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% iostat -xm 5
avg-cpu: %user %nice %system %iowait %steal %idle
23.45 0.00 37.89 0.10 0.00 38.56
Device: rrqm/s wrqm/s r/s w/s rMB/s
sda 0.00 11.60 0.60 24.20 0.02
wMB/s avgrq-sz avgqu-sz await r_await w_await svctm %util
0.14 13.35 0.15 6.06 5.33 6.08 0.42 1.04
The application here is writing data to disk sda . At first glance, the disk statistics look good.
The w_await —the time to service each I/O write—is fairly low (6.08 ms), and the disk is
only 1.04% utilized. (The acceptable values for that depend on the physical disk, but the
5200 RPM disk in my desktop system behaves well when the service time is under 15 ms.)
But there is a clue here that something is wrong: the system is spending 37.89% of its time in
the kernel. If the system is doing other I/O (in other programs), that's one thing; if all that
system time is from the application being tested, then something inefficient is happening.
The fact that the system is doing 24.2 writes per second is another clue here: that is a lot
when writing only 0.14 MB per second (MBps). I/O has become a bottleneck, and the next
step would be to look into how the application is performing its writes.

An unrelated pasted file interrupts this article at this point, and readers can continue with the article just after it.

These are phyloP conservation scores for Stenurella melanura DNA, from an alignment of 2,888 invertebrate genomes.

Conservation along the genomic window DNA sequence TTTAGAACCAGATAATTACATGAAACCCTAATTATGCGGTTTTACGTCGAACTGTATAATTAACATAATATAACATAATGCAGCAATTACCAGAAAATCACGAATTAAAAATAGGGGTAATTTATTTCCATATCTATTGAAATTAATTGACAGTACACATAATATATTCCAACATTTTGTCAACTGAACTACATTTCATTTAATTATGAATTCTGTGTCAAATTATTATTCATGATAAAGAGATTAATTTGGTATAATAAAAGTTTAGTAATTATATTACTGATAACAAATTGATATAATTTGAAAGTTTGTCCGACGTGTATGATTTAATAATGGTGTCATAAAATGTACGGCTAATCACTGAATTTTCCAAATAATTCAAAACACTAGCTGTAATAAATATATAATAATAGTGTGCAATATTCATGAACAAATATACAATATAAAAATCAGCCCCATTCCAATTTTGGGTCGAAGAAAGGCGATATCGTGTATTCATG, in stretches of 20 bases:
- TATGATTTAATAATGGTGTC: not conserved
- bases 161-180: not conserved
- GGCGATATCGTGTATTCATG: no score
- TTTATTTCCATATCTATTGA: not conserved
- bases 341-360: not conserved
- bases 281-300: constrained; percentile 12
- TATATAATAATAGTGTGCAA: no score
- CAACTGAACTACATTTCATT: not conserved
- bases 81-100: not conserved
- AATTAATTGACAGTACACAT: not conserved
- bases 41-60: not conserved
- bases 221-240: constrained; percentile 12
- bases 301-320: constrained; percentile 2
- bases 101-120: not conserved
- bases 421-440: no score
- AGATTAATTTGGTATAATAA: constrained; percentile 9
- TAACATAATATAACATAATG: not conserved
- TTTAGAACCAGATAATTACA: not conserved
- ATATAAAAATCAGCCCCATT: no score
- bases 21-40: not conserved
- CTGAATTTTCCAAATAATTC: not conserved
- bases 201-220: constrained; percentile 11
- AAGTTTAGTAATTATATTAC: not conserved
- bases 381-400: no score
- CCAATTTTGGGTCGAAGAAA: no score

The other side of the coin comes if the disk cannot keep up with the I/O requests:
% iostat -xm 5
avg-cpu: %user %nice %system %iowait %steal %idle
35.05 0.00 7.85 47.89 0.00 9.20
Device: rrqm/s wrqm/s r/s w/s rMB/s
sda 0.00 0.20 1.00 163.40 0.00
wMB/s avgrq-sz avgqu-sz await r_await w_await svctm %util
81.09 1010.19 142.74 866.47 97.60 871.17 6.08 100.00
The nice thing about Linux is that it tells us immediately that the disk is 100% utilized; it
also tells us that processes are spending 47.89% of their time in iowait (that is, waiting for
the disk).
Even on other systems where only raw data is available, that data will tell us something is
amiss: the time to complete the I/O ( w_await ) is 871 ms, the queue size is quite large, and
the disk is writing 81 MB of data per second. This all points to disk I/O as a problem, and
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